- Filename: the-problem-of-pain.
- ISBN: OCLC:562373467
- Release Date: 1973
- Number of pages: 148
- Author: Clive Staples Lewis
A world renowned author and scholar grapples with the problem of evil in a world supposedly ruled by a God who is all-loving and all-powerful.
Why must humanity suffer? In this elegant and thoughtful work, C. S. Lewis questions the pain and suffering that occur everyday and how this contrasts with the notion of a God that is both omnipotent and good. An answer to this critical theological problem is found within these pages.
This collection of sermons explores the age-old question of why a loving God allows suffering to visit His children. Tull encourages readers to ask why in good times as well as in difficult ones, to examine God's eternal presence in times of blessed joy as well as during sorrow and care. He emphasizes scriptures and anecdotes that illustrate God's comfort and grace during all situations in our lives.
Animal suffering constitutes perhaps the greatest challenge to rational belief in the existence of God. Considerations that render human suffering theologically intelligible seem inapplicable to animal suffering. In this book, Dougherty defends radical possibilities for animal afterlife that allow a soul-making theodicy to apply to their case.
Suffering is a philosophical problem, but it is much more. It is deeply personal. Why is this happening to me? How can I respond to friends and family in pain and loss, and to people in my care? Richard Rice guides readers through the seven most significant theodicies—approaches that have been used to make sense of suffering in light of God's justice or control. He considers the strengths and weaknesses of each option, while always guiding us toward greater understanding and compassion. Rice goes further by offering guidelines for constructing a personal framework for dealing practically with suffering, one that draws from philosophy, ethics, theology and real-world experience. Intending for each of us to find a response to our suffering that is both intellectually satisfying and personally authentic, Rice provides the resources for meeting this challenge. He weaves together the theoretical side of the theodicies with personal stories of people who have experienced great suffering. While no framework can perfectly account for the problem of pain, we are left with the overarching insight that suffering never has the final word.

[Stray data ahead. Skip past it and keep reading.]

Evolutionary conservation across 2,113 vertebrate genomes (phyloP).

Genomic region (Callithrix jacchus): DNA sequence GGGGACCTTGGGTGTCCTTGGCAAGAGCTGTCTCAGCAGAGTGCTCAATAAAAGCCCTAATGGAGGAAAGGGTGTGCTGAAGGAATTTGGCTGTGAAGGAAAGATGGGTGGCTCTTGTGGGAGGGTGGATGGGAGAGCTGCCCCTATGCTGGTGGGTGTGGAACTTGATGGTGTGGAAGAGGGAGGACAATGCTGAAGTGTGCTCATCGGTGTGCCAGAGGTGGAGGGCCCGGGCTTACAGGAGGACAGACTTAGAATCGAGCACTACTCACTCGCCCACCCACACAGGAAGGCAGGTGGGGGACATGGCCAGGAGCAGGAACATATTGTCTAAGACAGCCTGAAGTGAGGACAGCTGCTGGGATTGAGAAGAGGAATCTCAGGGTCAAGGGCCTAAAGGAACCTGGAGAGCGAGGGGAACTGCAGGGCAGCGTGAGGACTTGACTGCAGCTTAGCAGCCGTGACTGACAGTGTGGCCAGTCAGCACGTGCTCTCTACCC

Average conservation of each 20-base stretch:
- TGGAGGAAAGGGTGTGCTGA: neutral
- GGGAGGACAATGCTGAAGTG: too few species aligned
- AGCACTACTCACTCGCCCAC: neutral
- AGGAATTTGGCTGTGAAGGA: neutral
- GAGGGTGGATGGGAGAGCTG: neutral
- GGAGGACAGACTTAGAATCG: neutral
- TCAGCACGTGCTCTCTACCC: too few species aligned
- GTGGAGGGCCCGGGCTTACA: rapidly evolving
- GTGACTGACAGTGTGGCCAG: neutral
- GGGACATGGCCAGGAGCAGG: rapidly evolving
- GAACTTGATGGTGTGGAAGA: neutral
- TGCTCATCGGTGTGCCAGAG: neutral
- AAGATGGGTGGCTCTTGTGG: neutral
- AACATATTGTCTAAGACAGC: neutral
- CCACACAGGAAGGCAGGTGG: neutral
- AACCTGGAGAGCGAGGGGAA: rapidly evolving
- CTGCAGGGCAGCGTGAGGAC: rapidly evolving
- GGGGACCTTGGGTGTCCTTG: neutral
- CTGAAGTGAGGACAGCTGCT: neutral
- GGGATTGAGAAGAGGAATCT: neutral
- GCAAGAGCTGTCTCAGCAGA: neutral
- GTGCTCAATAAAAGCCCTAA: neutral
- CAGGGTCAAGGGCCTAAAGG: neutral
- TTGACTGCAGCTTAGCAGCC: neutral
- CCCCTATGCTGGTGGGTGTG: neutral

Author Gregory Schulz speaks as a Christian father, sharing the very personal, difficult struggle of dealing with years of pain, suffering, and questions. As he shares his struggle, he bares his soul with a jarring honesty seldom heard in the church. His protest is against "God's abusive actions," and it rings true to anyone who's suffering of body or spirit.
On November 22, 1963, three great men died within a few hours of each other: C. S. Lewis, John F. Kennedy and Aldous Huxley. All three believed, in different ways, that death is not the end of human life. Suppose they were right, and suppose they met after death. How might the conversation go? Peter Kreeft imagines their discussion as a part of The Great Conversation that has been going on for centuries. Does human life have meaning? Is it possible to know about life after death? What if one could prove that Jesus was God? With Kennedy taking the role of a modern humanist, Lewis representing Christian theism and Huxley advocating Eastern pantheism, the dialogue is lively and informative. This new edition of this classic work includes a postscript in which Kreeft describes why and how he wrote what has remained a standard of apologetic literature for a generation. He also adds an outline and index to the book as well as a never-before-published dialog in which he imagines "A World Without an Easter." Now more than ever this book offers an animated interaction that involves not only good thinking but good drama.
A volume comparable in style to Cliff's Notes, here highlighting the key points from C. S. Lewis's' The Problem of Pain and A Grief Observed.
A classic work on grief, A Grief Observed is C.S. Lewis’s honest reflection on the fundamental issues of life, death, and faith in the midst of loss. Written after his wife’s tragic death as a way of surviving the “mad midnight moments,” A Grief Observed an unflinchingly truthful account of how loss can lead even a stalwart believer to lose all sense of meaning in the universe, and the inspirational tale of how he can possibly regain his bearings.
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A pastoral theologian challenges traditional assumptions about God and suffering, arguing that God's glory is revealed not as compelling power but as sacrificial love.